Like solutions to sexism, this is not about indigenous surfers and surfers of colour being louder or making more efforts to fight – they already are. Successful projects like Brown Girl Surf, Black Girl Surf, and Inkwell in the USA and the annual Australian Indigenous Surfing Titles, are all effective in creating solidarity and visibility for diversity in surfing. The problem is whether and how white surfers are listening and looking. As Duane writes,

“I’d like to say that everything has changed and that my mind is now pure. Unfortunately, it wasn’t until last year that I began to wonder why so few African-American men surf my local break. That thought came up only because I heard about a nonprofit called Brown Girl Surf and realized I’d met exactly one African-American female surfer ever — in Australia, of all places, where we’d both gone for a literary conference.”

 

Fuck Dora and fuck Noll, and fuck their legacies of exclusion that we carry on today. Fuck their white supremacist actions, even those that they did for the shock value only. Those things are brutal and violent.

 

As an Australian, I am connecting the issues raised in the New York Times article with the settler colonial politics I am part of, but they apply to many other examples including those of Native Hawaiians and Native Americans*. The politics are interconnected.

 

Of course, it’s not just surfing. In America, there is a movement about black people outdoors, which responds to the dominance of white people in outdoor and nature-based sports and activities. A few years ago, The Guardian ran a story ‘Bad things happen in the woods’: the anxiety of hiking while black.’  The stories shared by the three people in the article were eye-opening.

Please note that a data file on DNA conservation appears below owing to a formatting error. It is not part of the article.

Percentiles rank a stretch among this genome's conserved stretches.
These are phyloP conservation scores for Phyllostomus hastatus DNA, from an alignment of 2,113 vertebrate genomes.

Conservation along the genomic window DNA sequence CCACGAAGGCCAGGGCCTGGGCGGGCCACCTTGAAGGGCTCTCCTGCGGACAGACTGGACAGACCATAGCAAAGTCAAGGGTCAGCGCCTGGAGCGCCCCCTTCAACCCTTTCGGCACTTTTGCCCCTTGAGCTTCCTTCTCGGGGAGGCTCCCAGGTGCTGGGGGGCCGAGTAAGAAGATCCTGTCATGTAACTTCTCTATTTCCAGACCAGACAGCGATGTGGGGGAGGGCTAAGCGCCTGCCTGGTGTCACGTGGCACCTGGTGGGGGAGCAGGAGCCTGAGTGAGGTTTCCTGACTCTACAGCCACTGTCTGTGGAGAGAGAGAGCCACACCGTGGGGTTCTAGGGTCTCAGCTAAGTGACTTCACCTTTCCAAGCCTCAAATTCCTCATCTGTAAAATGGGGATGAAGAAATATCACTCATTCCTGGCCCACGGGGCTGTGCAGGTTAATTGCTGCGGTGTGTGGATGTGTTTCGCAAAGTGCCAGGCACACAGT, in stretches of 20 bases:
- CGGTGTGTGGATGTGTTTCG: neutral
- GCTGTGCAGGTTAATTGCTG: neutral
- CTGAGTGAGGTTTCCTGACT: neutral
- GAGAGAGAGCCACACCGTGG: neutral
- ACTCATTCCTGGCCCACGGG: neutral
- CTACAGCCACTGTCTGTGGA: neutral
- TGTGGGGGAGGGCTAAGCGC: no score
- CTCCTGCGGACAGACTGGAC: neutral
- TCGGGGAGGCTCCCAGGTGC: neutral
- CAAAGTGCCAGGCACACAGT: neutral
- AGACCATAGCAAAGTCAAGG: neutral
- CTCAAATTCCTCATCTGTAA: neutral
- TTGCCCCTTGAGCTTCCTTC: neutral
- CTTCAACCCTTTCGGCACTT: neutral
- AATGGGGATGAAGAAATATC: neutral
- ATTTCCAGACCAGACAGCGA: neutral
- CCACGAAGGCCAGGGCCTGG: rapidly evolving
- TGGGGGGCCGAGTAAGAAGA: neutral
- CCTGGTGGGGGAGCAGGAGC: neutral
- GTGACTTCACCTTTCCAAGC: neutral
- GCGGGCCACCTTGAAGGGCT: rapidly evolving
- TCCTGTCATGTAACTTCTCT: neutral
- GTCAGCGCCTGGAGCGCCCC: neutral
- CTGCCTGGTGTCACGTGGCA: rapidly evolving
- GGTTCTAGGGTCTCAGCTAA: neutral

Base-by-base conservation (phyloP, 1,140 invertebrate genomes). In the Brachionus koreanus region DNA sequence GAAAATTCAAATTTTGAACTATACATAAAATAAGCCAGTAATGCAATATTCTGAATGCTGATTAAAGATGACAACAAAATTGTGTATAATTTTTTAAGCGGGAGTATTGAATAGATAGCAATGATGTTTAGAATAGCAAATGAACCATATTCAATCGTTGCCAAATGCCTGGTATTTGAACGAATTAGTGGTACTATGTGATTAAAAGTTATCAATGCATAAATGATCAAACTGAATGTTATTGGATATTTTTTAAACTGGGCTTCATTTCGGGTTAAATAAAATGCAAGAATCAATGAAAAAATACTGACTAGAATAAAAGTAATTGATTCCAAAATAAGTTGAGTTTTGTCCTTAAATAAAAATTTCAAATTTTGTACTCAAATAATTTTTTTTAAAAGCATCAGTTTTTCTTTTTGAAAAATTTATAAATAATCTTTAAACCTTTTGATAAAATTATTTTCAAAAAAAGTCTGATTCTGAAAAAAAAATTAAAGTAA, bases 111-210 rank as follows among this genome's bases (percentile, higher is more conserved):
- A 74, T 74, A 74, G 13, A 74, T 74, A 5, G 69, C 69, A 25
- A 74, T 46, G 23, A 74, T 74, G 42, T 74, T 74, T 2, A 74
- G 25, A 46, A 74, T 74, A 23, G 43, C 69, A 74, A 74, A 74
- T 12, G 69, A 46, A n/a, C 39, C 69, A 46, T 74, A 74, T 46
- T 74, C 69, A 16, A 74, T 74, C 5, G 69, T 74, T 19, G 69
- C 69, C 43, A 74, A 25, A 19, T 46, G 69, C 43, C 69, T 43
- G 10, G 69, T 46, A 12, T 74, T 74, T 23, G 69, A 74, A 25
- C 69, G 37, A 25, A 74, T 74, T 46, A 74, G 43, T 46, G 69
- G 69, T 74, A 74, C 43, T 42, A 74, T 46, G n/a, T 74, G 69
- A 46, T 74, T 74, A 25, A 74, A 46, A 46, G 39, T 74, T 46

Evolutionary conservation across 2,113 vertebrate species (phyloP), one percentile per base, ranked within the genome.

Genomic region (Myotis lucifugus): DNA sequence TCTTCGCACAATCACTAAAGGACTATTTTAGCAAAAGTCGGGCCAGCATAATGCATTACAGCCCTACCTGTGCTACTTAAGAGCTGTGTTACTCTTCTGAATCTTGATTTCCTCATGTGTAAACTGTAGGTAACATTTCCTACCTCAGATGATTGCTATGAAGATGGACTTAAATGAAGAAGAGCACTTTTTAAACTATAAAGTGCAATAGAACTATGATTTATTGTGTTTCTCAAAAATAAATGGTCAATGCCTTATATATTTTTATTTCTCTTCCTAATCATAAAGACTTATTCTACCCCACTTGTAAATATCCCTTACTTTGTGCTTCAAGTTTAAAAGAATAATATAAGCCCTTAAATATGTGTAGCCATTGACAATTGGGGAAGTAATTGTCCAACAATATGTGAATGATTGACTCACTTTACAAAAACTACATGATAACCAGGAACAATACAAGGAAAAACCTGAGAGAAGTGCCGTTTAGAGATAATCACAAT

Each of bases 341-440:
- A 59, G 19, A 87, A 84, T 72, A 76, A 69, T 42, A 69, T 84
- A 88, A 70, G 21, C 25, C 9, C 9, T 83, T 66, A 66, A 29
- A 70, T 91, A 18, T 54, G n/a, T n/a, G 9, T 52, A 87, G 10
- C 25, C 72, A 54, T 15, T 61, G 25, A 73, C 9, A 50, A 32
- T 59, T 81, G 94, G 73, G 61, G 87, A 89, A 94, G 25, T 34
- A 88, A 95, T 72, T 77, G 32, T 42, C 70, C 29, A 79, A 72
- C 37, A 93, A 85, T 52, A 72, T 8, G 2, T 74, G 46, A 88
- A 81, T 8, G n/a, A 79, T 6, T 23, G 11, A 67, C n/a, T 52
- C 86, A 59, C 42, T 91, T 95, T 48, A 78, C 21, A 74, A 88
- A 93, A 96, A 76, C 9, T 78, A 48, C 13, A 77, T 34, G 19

I’m a white woman, brought up to be afraid of the threats of the night, so the fear of being alone outside is one that I recognise. But the fear of violence such as that described in the article – of a violence so cultural and collective based on the colour of my skin – this is something I never consider.

 

I love surfing. I love riding waves and being outside and in the water and under trees. I love the freedom to move my body how I like in the water. These freedoms aren’t real though; they’re imagined, partial, incomplete. This is made clear to me when I see ‘Locals Only’ graffiti, when I’m subjected to a torrent of disgusting verbal abuse because I got a wave someone else wanted, when I see others being excluded or treated badly. This is clear when wannabe-radical online surf magazines publish click-bait defences of people like Dora.  This is clear to me in my own choices about what I put up with and how I behave.

 

Wave by wave, break by break, beach by beach, magazine by magazine, surfer by surfer – we can change. It means we might get fewer waves, but we can make surfing more welcoming and inclusive.

 

 

 

*In recent years, there is some great research and advocacy being done regarding Native American surf politics by Dina Gilio-Whitaker, while Karin Ingersoll and Isaiah Helekunihi Walker have both published books on Native Hawaiian relationships to surf breaks and surfing. Surfing politics play out in other countries too; Tara Ruttenberg is working on ethical and sustainable surf tourism models for areas where surf tourism is creating new local issues, and many other researchers, activists and surfers are working hard in other places.

 

 

Surf Simply would like to thank Dr Rebecca Olive for working with us and allowing us to share her article.